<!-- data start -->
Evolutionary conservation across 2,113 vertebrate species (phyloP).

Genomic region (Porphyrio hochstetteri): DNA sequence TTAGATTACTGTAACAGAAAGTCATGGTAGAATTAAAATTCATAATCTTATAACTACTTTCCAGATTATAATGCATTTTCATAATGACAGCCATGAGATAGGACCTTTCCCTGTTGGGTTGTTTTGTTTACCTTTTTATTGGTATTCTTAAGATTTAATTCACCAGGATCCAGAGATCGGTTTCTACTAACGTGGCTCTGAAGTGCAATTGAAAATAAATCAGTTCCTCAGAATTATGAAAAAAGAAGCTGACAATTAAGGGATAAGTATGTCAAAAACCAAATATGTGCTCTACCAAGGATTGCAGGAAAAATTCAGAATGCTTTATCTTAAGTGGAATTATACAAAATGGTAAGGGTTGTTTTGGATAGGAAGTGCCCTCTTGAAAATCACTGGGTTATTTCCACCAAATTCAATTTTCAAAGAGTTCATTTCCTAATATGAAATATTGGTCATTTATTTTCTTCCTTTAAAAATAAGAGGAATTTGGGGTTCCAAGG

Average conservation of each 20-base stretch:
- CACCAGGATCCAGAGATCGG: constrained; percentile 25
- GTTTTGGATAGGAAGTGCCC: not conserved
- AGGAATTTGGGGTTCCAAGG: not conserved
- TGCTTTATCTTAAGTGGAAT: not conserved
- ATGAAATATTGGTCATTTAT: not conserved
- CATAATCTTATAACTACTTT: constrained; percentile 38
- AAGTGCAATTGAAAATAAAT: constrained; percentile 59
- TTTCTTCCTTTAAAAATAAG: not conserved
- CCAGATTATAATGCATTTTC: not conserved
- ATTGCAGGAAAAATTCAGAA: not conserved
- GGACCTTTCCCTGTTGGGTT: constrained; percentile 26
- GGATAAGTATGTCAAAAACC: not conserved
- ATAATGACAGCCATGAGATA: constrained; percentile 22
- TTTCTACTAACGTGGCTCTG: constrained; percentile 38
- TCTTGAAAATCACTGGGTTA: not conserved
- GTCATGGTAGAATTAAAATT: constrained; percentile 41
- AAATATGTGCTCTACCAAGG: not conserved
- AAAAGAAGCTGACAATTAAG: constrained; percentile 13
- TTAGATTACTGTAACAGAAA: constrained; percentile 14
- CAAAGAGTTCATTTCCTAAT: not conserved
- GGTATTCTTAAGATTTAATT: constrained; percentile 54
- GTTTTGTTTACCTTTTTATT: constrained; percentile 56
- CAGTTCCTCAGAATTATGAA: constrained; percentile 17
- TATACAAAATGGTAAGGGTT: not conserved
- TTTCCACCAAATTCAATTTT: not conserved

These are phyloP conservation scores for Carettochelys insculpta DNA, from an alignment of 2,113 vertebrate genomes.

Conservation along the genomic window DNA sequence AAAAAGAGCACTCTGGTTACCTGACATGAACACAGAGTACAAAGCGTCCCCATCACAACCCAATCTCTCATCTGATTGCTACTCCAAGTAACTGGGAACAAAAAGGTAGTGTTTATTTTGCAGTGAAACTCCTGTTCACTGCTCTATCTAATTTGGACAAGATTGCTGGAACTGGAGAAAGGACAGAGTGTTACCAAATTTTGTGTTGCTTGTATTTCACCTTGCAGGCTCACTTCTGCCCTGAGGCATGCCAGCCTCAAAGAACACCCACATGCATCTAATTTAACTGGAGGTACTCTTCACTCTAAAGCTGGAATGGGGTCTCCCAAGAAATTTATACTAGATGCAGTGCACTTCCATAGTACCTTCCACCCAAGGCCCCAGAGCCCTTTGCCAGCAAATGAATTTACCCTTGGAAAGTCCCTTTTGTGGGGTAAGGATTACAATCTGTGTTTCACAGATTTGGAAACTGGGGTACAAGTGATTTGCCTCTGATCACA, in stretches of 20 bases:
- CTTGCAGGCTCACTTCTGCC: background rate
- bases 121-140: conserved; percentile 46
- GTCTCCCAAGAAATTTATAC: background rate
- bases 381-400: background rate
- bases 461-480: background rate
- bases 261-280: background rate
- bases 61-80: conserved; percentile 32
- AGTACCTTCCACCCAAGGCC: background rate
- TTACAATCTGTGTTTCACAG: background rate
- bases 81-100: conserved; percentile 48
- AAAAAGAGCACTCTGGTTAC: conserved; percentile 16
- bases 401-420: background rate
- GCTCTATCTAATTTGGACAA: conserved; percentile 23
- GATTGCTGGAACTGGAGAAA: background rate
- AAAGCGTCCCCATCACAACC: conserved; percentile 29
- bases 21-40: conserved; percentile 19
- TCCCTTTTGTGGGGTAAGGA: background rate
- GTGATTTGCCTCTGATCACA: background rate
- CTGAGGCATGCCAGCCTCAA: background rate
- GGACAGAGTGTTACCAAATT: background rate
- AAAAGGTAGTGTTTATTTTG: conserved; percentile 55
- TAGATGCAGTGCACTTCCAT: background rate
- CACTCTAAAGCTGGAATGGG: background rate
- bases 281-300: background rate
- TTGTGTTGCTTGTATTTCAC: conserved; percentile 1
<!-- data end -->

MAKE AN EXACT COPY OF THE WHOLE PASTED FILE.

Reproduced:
Evolutionary conservation across 2,113 vertebrate species (phyloP).

Genomic region (Porphyrio hochstetteri): DNA sequence TTAGATTACTGTAACAGAAAGTCATGGTAGAATTAAAATTCATAATCTTATAACTACTTTCCAGATTATAATGCATTTTCATAATGACAGCCATGAGATAGGACCTTTCCCTGTTGGGTTGTTTTGTTTACCTTTTTATTGGTATTCTTAAGATTTAATTCACCAGGATCCAGAGATCGGTTTCTACTAACGTGGCTCTGAAGTGCAATTGAAAATAAATCAGTTCCTCAGAATTATGAAAAAAGAAGCTGACAATTAAGGGATAAGTATGTCAAAAACCAAATATGTGCTCTACCAAGGATTGCAGGAAAAATTCAGAATGCTTTATCTTAAGTGGAATTATACAAAATGGTAAGGGTTGTTTTGGATAGGAAGTGCCCTCTTGAAAATCACTGGGTTATTTCCACCAAATTCAATTTTCAAAGAGTTCATTTCCTAATATGAAATATTGGTCATTTATTTTCTTCCTTTAAAAATAAGAGGAATTTGGGGTTCCAAGG

Average conservation of each 20-base stretch:
- CACCAGGATCCAGAGATCGG: constrained; percentile 25
- GTTTTGGATAGGAAGTGCCC: not conserved
- AGGAATTTGGGGTTCCAAGG: not conserved
- TGCTTTATCTTAAGTGGAAT: not conserved
- ATGAAATATTGGTCATTTAT: not conserved
- CATAATCTTATAACTACTTT: constrained; percentile 38
- AAGTGCAATTGAAAATAAAT: constrained; percentile 59
- TTTCTTCCTTTAAAAATAAG: not conserved
- CCAGATTATAATGCATTTTC: not conserved
- ATTGCAGGAAAAATTCAGAA: not conserved
- GGACCTTTCCCTGTTGGGTT: constrained; percentile 26
- GGATAAGTATGTCAAAAACC: not conserved
- ATAATGACAGCCATGAGATA: constrained; percentile 22
- TTTCTACTAACGTGGCTCTG: constrained; percentile 38
- TCTTGAAAATCACTGGGTTA: not conserved
- GTCATGGTAGAATTAAAATT: constrained; percentile 41
- AAATATGTGCTCTACCAAGG: not conserved
- AAAAGAAGCTGACAATTAAG: constrained; percentile 13
- TTAGATTACTGTAACAGAAA: constrained; percentile 14
- CAAAGAGTTCATTTCCTAAT: not conserved
- GGTATTCTTAAGATTTAATT: constrained; percentile 54
- GTTTTGTTTACCTTTTTATT: constrained; percentile 56
- CAGTTCCTCAGAATTATGAA: constrained; percentile 17
- TATACAAAATGGTAAGGGTT: not conserved
- TTTCCACCAAATTCAATTTT: not conserved

These are phyloP conservation scores for Carettochelys insculpta DNA, from an alignment of 2,113 vertebrate genomes.

Conservation along the genomic window DNA sequence AAAAAGAGCACTCTGGTTACCTGACATGAACACAGAGTACAAAGCGTCCCCATCACAACCCAATCTCTCATCTGATTGCTACTCCAAGTAACTGGGAACAAAAAGGTAGTGTTTATTTTGCAGTGAAACTCCTGTTCACTGCTCTATCTAATTTGGACAAGATTGCTGGAACTGGAGAAAGGACAGAGTGTTACCAAATTTTGTGTTGCTTGTATTTCACCTTGCAGGCTCACTTCTGCCCTGAGGCATGCCAGCCTCAAAGAACACCCACATGCATCTAATTTAACTGGAGGTACTCTTCACTCTAAAGCTGGAATGGGGTCTCCCAAGAAATTTATACTAGATGCAGTGCACTTCCATAGTACCTTCCACCCAAGGCCCCAGAGCCCTTTGCCAGCAAATGAATTTACCCTTGGAAAGTCCCTTTTGTGGGGTAAGGATTACAATCTGTGTTTCACAGATTTGGAAACTGGGGTACAAGTGATTTGCCTCTGATCACA, in stretches of 20 bases:
- CTTGCAGGCTCACTTCTGCC: background rate
- bases 121-140: conserved; percentile 46
- GTCTCCCAAGAAATTTATAC: background rate
- bases 381-400: background rate
- bases 461-480: background rate
- bases 261-280: background rate
- bases 61-80: conserved; percentile 32
- AGTACCTTCCACCCAAGGCC: background rate
- TTACAATCTGTGTTTCACAG: background rate
- bases 81-100: conserved; percentile 48
- AAAAAGAGCACTCTGGTTAC: conserved; percentile 16
- bases 401-420: background rate
- GCTCTATCTAATTTGGACAA: conserved; percentile 23
- GATTGCTGGAACTGGAGAAA: background rate
- AAAGCGTCCCCATCACAACC: conserved; percentile 29
- bases 21-40: conserved; percentile 19
- TCCCTTTTGTGGGGTAAGGA: background rate
- GTGATTTGCCTCTGATCACA: background rate
- CTGAGGCATGCCAGCCTCAA: background rate
- GGACAGAGTGTTACCAAATT: background rate
- AAAAGGTAGTGTTTATTTTG: conserved; percentile 55
- TAGATGCAGTGCACTTCCAT: background rate
- CACTCTAAAGCTGGAATGGG: background rate
- bases 281-300: background rate
- TTGTGTTGCTTGTATTTCAC: conserved; percentile 1